Joel van der Loon of Sisters Country has faced survival challenges before: in Africa, in the Americas, and at sea. He recently documented his struggles and triumphs in the Canadian Arctic for show “Alone.” It premieres Thursday, June 11 on the History Channel.

The premise: Ten participants are challenged to spend up to 100 days in the Arctic, all by themselves, selecting just 10 items of survival gear to bring along. Winners receive a cool one million dollars. “Over six seasons,” the History Channel noted, “no one has ever lasted this long.”

Originally from South Africa, van der Loon spent significant time with the indigenous Masai people in his younger years, which inspired his passion in primitive skills.

“The Hadzabe bushmen, in Northern Tanzania, they were a huge influence later on in my life,” he said. “They are some of the last true hunter-gatherers on the planet.”

“They’ve been a huge influence because I’m an avid hunter, and these guys are sensational,” said van der Loon, who speaks Swahili. “They build their own bows and arrows—they hunt everything, up to large game, with things that they make, from nature.” He also learned jungle survival skills from the Rama people in Nicaragua.

A Discovery Channel show called Bushcraft Buildoff first featured van der Loon, in episode three. Later he was selected for the seventh season of “Alone.”

“You get dropped off in the Arctic on your own with your ten items, your clothing, and a whole bunch of camera equipment,” said van der Loon. “You have to document your whole experience while you try to subsist off the land.”

Shows like “Survivor” pit competitors against each other in a social setting, where cooperation is required to avoid getting voted off the island. The History Channel’s offering places each contestant in solitude. With no camera crews and fellow contestants to distract them, they grapple not only with surviving the elements but facing their own selves.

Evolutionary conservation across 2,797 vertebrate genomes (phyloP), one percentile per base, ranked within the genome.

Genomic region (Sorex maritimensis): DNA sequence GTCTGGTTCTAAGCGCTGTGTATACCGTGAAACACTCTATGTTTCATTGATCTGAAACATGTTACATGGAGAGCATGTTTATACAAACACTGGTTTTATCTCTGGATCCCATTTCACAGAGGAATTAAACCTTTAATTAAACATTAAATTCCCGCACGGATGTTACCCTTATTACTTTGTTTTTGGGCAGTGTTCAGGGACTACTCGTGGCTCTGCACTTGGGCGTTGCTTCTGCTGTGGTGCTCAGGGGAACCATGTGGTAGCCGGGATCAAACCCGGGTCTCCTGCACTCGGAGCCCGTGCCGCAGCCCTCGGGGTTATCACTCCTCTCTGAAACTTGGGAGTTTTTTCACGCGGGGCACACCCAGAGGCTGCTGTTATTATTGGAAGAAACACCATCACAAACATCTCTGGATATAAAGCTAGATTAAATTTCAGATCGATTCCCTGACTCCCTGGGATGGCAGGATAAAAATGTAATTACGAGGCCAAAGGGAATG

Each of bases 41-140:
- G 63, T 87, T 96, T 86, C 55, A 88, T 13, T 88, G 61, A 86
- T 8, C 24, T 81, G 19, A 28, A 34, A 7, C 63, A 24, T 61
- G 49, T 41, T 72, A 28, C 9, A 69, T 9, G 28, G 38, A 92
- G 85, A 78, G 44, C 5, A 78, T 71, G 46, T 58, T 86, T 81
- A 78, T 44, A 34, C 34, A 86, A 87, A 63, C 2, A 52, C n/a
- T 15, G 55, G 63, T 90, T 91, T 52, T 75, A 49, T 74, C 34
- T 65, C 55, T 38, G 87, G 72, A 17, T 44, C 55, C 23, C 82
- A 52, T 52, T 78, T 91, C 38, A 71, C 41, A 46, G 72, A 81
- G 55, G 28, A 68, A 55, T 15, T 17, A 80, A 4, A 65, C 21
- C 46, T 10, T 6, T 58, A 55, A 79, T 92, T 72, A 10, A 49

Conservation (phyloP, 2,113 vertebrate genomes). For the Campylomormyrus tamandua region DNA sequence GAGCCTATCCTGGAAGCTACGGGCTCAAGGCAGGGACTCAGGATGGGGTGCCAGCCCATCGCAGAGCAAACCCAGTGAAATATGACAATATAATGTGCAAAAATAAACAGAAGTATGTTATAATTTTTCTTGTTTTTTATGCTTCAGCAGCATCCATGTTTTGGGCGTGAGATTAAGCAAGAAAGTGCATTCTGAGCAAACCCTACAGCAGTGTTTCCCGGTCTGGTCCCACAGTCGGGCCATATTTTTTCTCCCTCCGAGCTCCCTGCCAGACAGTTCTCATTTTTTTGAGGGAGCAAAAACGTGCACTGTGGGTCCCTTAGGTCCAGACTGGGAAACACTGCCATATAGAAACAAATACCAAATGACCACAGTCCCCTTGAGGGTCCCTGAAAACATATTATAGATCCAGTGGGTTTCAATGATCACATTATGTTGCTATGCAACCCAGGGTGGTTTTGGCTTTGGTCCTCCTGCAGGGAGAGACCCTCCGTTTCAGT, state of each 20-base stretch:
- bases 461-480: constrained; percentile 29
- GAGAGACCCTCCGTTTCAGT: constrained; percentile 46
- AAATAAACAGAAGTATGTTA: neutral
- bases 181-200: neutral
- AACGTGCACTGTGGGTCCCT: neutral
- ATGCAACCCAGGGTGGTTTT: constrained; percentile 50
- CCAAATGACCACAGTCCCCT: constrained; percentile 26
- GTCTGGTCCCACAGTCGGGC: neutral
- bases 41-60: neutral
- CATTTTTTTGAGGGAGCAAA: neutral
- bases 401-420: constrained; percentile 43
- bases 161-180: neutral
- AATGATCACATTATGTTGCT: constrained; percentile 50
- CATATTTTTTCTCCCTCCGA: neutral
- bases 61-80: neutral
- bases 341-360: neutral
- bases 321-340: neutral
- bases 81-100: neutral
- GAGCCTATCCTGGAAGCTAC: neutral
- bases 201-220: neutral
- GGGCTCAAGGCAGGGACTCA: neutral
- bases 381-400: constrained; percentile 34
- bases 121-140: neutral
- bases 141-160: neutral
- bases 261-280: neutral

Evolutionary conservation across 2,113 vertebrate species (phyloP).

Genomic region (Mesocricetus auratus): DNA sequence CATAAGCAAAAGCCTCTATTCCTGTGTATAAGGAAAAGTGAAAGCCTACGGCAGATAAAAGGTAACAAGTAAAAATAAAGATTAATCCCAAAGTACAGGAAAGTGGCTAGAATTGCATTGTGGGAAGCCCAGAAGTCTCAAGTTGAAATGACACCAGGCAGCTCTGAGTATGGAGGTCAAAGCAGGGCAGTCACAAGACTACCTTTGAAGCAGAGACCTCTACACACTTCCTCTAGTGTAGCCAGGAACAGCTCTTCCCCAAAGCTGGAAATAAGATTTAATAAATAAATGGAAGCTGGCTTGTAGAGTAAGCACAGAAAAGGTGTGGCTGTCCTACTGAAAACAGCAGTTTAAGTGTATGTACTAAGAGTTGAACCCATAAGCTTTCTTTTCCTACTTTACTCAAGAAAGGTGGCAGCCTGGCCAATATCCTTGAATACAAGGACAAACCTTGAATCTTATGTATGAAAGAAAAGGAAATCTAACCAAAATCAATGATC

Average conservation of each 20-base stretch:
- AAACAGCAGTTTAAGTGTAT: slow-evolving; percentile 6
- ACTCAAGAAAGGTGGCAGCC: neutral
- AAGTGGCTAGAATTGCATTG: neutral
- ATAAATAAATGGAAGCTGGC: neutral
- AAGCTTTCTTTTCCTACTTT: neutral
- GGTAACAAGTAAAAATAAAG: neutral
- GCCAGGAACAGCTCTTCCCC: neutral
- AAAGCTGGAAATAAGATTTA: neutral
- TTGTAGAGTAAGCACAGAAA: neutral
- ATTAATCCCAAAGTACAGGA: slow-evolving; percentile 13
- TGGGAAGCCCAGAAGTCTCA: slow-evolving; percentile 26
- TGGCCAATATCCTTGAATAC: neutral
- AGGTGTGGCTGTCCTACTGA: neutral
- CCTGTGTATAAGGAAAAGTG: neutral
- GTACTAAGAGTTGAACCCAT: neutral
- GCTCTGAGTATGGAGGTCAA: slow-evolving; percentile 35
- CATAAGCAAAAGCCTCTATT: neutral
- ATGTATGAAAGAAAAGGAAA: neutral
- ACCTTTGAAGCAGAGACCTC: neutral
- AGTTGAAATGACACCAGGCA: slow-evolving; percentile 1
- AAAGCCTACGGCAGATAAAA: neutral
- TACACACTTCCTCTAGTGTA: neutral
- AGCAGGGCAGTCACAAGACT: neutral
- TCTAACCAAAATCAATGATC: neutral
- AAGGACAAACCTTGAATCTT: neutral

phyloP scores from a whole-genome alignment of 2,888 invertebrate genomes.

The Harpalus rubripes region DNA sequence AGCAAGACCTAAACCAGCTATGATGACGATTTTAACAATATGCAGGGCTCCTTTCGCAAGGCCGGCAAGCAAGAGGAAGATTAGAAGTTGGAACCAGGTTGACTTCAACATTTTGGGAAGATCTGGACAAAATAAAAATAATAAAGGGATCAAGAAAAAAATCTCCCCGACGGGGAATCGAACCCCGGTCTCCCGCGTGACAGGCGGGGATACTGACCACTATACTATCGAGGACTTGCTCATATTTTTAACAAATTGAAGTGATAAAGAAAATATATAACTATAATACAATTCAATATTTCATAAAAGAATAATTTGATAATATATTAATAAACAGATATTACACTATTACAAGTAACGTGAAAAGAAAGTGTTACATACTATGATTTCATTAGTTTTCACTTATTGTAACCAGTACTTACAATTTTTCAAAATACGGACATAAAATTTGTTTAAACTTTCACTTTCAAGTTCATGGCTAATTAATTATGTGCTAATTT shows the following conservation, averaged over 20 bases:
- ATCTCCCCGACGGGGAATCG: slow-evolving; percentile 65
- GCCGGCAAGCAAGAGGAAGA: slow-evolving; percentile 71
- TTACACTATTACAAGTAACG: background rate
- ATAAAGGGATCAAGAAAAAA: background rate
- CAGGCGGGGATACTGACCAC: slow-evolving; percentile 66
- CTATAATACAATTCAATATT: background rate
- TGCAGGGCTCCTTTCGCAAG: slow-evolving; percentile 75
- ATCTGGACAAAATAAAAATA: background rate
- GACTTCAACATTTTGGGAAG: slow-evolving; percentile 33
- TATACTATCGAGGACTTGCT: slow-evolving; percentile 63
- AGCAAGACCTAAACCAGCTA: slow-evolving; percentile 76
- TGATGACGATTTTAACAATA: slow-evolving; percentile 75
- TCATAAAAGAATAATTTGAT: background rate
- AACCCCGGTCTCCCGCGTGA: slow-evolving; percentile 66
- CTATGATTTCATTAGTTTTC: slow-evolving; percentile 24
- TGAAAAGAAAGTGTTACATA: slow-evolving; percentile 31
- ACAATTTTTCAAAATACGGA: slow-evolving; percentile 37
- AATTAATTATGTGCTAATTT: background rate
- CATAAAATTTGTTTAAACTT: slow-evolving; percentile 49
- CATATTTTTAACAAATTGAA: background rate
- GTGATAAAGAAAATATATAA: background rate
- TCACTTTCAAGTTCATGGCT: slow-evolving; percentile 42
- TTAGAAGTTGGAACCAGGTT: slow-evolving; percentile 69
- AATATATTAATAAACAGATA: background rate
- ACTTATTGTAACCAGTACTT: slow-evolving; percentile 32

“It’s unusual in that you’re alone for a long period of time,” said van der Loon. “The psychological aspect of being alone, which brings challenges. Being away from family.”

He described himself as more solitary and introverted naturally. Being away from his two-year-old son was his psychological challenge. “Otherwise I enjoyed the time alone,” he said. He appreciated “the deep level of connection that you form with the natural world when you don’t have any distraction, where all you have to worry about is the essentials: staying warm, feeding yourself, staying creative.”

The physical challenge was considerable as well. He listed the obstacles: dealing with not eating very much, weight loss, and lack of nutrients, “with a sort of high workload.” He noted, “It takes a lot of work to feed yourself and build a shelter and pick berries and keep warm.”

The van der Loon family moved to Sisters Country about two years ago. Joel and his wife Leah first met when they were both employed on yachts, out at sea. “I was a chief engineer, and she was a hostess,” he explained. They settled in California for a few years, where van der Loon started his Bush Survival Training school.

In addition to direct bushcraft experience, van der Loon’s bio states that his certifications and education include STSC survival instructor, WMA wilderness first responder, ASHI wilderness first aid, and MCA advanced fire fighting. He is a kick boxer, hunter, fisherman and diver, and is qualified in advanced sea survival under the British Coastguard.

After having a baby, the couple wanted a more rural lifestyle. “We sought out a place that would provide a compromise for myself, what I desire, and my family,” van der Loon said. “My wife wanted a sense of community whereas I’m more introverted. Sisters, we felt, was the perfect size.” Since moving here, he too has become fond of the community.

The van der Loons live north of city limits, bordering public lands.

“We have everything we need in town,” van der Loon enthused. “It’s a great lifestyle. The access to the outdoor activities is what does it for me. I’m not as off-grid as I’d like — but it’s all on our doorstep.”

He enjoys mushroom foraging, hunting, the mountains and getting his son out in nature.

Learn more about Joel van der Loon at www.bushsurvivaltraining.com. Info about Alone is available at www.history.com/shows/alone.

“It’s going to be a great season,” said his wife, Leah van der Loon. “We hope our community will be stoked to see one of its locals out there!”